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Will COFA Delays Have Consequences?

Last Saturday, after many months of delay, President Biden signed a law renewing U.S. Compacts of Free Association (COFAs) with three Pacific Island nations known collectively as the Freely Associated States:  the Republic of the Marshall Islands (RMI), the Republic of Palau and the Federated States of Micronesia (FSM).

A Freely Associated State (FAS) is a small country that grants the United States control over and responsibility for its national security, providing the U.S. with military rights within its borders.

In rough exchange, FAS citizens – who do not have U.S. citizenship – have visa-free entry to the U.S., qualify for select U.S. federal programs, and receive targeted economic  assistance.

The COFAs cover FAS economic assistance and federal program access, but they do not address U.S. military rights in the region, which are ongoing.

Permanent Military Presence but only Temporary Economic Help under Free Association

Federal assistance to the FAS, however, can stop, and some of it did as the COFA nations waited for Congress to approve U.S. agreements that were finalized last year.

Palau, for example, had been promised that it would receive a new level of funding beginning on Oct. 1, 2023, but Congress did not meet this deadline.  The delay caused serious financial distress in the small Pacific Island of less than 20,000 citizens.

Calling the U.S. funding “just in time,” Palau President Surangel Whipps Jr. told Voice of America in an interview on Monday that the renewed resources “allows us to stop borrowing to keep government operations going; it allows us to hire those critical police officers, health care workers and education teachers that we need.”

Warnings from Asia

The delays in funding were a side effect of the ongoing difficulties Congress has had in passing budget bills during the current fiscal year, not a response to the new COFA agreements. However, there has been significant concern from many quarters during the delay.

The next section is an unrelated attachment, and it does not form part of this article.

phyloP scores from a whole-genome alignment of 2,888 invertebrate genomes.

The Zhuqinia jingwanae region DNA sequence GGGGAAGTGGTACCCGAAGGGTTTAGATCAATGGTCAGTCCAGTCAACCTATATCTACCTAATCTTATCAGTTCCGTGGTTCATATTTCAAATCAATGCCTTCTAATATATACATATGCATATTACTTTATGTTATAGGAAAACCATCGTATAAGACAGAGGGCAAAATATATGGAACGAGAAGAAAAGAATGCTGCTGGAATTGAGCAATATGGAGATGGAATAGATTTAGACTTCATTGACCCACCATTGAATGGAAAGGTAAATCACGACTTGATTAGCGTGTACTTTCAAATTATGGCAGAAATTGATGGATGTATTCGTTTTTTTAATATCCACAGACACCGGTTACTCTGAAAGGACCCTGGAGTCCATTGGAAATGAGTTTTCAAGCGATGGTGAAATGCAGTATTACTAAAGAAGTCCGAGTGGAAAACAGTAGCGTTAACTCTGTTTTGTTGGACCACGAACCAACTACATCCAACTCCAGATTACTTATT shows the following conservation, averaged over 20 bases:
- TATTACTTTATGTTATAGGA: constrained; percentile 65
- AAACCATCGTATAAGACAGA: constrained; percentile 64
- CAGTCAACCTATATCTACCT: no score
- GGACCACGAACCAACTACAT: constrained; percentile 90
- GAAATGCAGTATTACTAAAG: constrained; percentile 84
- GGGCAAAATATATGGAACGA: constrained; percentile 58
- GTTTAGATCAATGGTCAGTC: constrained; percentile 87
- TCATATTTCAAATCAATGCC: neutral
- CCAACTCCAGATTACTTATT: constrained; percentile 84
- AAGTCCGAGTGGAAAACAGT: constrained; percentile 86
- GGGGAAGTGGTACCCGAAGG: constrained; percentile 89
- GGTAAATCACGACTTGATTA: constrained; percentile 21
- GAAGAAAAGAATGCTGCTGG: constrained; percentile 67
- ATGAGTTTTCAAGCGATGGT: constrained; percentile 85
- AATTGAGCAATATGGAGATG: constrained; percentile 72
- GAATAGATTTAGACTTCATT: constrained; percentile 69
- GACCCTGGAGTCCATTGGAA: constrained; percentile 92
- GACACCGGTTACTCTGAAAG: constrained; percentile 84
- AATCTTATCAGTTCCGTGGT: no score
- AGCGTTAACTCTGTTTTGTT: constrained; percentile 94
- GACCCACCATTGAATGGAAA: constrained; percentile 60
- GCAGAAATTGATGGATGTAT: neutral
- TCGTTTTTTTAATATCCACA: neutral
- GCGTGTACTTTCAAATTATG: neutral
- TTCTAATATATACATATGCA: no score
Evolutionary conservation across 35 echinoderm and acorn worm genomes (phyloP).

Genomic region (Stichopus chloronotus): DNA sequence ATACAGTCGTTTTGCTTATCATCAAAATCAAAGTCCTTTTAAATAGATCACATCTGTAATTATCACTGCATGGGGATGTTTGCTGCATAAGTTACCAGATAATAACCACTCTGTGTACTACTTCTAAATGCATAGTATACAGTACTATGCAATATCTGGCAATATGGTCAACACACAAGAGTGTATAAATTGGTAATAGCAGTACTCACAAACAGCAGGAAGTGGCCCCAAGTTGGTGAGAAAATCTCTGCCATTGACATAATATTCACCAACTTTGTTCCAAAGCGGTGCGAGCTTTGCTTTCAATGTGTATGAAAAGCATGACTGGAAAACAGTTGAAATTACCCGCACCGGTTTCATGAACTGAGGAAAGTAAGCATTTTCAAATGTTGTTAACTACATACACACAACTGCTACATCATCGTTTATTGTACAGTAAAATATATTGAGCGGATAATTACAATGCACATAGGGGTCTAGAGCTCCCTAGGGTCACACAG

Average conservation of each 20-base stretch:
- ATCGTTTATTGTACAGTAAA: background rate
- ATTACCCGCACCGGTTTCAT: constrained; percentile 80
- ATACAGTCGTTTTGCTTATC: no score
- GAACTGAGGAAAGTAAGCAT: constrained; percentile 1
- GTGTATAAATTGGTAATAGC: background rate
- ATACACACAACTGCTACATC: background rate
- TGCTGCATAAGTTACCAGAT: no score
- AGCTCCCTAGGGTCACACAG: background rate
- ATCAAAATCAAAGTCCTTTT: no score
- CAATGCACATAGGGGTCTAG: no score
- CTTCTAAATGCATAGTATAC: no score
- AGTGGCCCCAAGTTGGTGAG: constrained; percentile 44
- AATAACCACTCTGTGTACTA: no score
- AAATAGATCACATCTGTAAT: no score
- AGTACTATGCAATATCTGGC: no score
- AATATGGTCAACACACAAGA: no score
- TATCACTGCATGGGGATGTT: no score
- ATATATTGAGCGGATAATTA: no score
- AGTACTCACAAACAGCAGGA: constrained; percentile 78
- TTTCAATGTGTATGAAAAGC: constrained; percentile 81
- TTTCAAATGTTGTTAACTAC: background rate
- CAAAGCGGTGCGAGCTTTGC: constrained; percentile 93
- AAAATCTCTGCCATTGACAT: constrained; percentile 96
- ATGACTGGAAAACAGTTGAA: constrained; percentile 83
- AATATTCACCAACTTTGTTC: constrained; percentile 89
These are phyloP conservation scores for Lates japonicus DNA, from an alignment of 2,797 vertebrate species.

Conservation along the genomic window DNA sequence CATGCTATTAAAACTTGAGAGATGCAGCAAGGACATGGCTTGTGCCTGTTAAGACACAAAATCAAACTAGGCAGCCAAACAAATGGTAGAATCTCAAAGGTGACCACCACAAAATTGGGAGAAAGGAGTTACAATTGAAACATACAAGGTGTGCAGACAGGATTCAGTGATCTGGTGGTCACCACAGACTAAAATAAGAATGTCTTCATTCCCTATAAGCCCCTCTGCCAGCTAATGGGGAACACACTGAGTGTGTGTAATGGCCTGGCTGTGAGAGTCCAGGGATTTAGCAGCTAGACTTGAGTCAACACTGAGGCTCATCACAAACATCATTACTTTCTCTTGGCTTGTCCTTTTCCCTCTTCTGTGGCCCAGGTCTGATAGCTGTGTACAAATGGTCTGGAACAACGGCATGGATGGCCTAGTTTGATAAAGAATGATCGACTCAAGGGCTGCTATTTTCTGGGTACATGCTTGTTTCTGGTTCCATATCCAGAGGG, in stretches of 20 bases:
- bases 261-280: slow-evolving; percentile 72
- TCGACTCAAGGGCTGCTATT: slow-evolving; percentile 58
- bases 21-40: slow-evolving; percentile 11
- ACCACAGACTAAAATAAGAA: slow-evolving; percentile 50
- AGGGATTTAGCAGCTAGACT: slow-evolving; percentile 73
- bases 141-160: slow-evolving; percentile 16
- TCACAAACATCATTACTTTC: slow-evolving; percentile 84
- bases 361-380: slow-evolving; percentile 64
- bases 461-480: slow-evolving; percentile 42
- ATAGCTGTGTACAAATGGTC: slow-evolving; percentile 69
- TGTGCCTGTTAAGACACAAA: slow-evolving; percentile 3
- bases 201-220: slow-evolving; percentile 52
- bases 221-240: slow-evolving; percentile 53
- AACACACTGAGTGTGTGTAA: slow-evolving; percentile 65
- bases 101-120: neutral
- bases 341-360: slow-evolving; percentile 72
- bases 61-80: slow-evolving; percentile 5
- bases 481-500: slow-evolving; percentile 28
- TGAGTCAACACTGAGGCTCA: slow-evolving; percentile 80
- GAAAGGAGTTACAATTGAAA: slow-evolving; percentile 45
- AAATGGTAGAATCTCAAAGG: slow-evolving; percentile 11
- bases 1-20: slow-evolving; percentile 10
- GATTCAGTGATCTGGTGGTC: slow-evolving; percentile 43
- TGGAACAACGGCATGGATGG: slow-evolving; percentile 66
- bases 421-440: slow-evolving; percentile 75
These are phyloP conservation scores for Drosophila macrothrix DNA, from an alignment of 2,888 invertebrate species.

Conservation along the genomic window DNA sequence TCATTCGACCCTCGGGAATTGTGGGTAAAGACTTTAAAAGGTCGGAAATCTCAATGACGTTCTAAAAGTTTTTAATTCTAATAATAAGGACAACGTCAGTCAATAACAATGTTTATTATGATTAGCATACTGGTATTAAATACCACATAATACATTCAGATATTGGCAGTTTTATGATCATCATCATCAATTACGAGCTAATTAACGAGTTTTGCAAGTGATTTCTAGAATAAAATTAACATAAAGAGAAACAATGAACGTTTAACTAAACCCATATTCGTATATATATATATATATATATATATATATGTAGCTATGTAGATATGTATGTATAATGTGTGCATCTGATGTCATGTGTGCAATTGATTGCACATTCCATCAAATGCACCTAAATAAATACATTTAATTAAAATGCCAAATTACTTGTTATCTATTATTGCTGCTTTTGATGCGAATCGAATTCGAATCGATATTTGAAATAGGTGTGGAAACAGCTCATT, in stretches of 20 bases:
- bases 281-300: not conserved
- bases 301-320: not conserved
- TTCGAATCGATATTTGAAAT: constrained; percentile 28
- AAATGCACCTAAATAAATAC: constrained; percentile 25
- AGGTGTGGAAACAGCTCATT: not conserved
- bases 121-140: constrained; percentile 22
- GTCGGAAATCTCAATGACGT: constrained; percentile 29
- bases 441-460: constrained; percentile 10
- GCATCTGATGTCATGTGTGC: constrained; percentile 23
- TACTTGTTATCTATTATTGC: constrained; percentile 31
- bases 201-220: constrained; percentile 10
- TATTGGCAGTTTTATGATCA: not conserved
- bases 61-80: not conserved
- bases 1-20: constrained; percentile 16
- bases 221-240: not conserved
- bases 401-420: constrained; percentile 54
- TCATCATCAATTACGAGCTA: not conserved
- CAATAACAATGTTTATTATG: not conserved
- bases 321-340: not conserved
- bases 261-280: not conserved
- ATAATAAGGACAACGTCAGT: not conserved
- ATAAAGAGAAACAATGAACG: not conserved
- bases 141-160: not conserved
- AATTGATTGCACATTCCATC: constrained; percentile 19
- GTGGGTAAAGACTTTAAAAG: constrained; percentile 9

Marshall Islands President Hilda Heine said, “Our nation has been a steadfast ally of the United States, but that should not be taken for granted.”

Shigeo Yamada, Japan’s ambassador to the United States, wrote to Congress that the COFAs are “vital to secure the region’s peace and stability.”

The South China Post similarly noted that “[e]xperts have warned that the delay has already caused substantial damage of Washington’s image in the region.”

A bipartisan group of senators were clearly aware of regional threats.  As they wrote to Senate leaders, “Failure to pass the renegotiated compacts as soon as possible imperils our relationships with the freely associated states and the entire Pacific island region, who view the COFA as a barometer of the U.S. commitment to the region.”

Rep. Mike Gallagher made similar points in an essay in The Hill. “If we don’t fund this agreement,” Gallagher wrote, “these [nations] have warned they may soon be forced to turn to the Chinese Communist Party (CCP) for economic support and political patronage.”

Future consequences?

While warnings so far have generally focused on the need for urgency to avoid giving China a leg up in the Pacific, it may already be too late to avoid consequences.

Patricia O’Brien, a professor at Georgetown University, said that the U.S. “will need to work to overcome the negative perceptions generated by the protracted struggle to fund vital US Pacific partners”.

The Center for Strategic and International Studies described the delays as “signaling to friends and foes alike US hesitancy to match action to rhetoric.”

Journalist Cleo Paskal wrote on X (formerly Twitter), “Well done all involved and thank you to the people of Palau, Marshall Islands and Federated States of Micronesia for your patience with American politics.”

But The Pacific News Service reports that, at least in the Marshall Islands, residents want “acknowledgment and an apology” from the United States, seeing the delays in funding as yet another sign of disrespect and uncaring from the United States.

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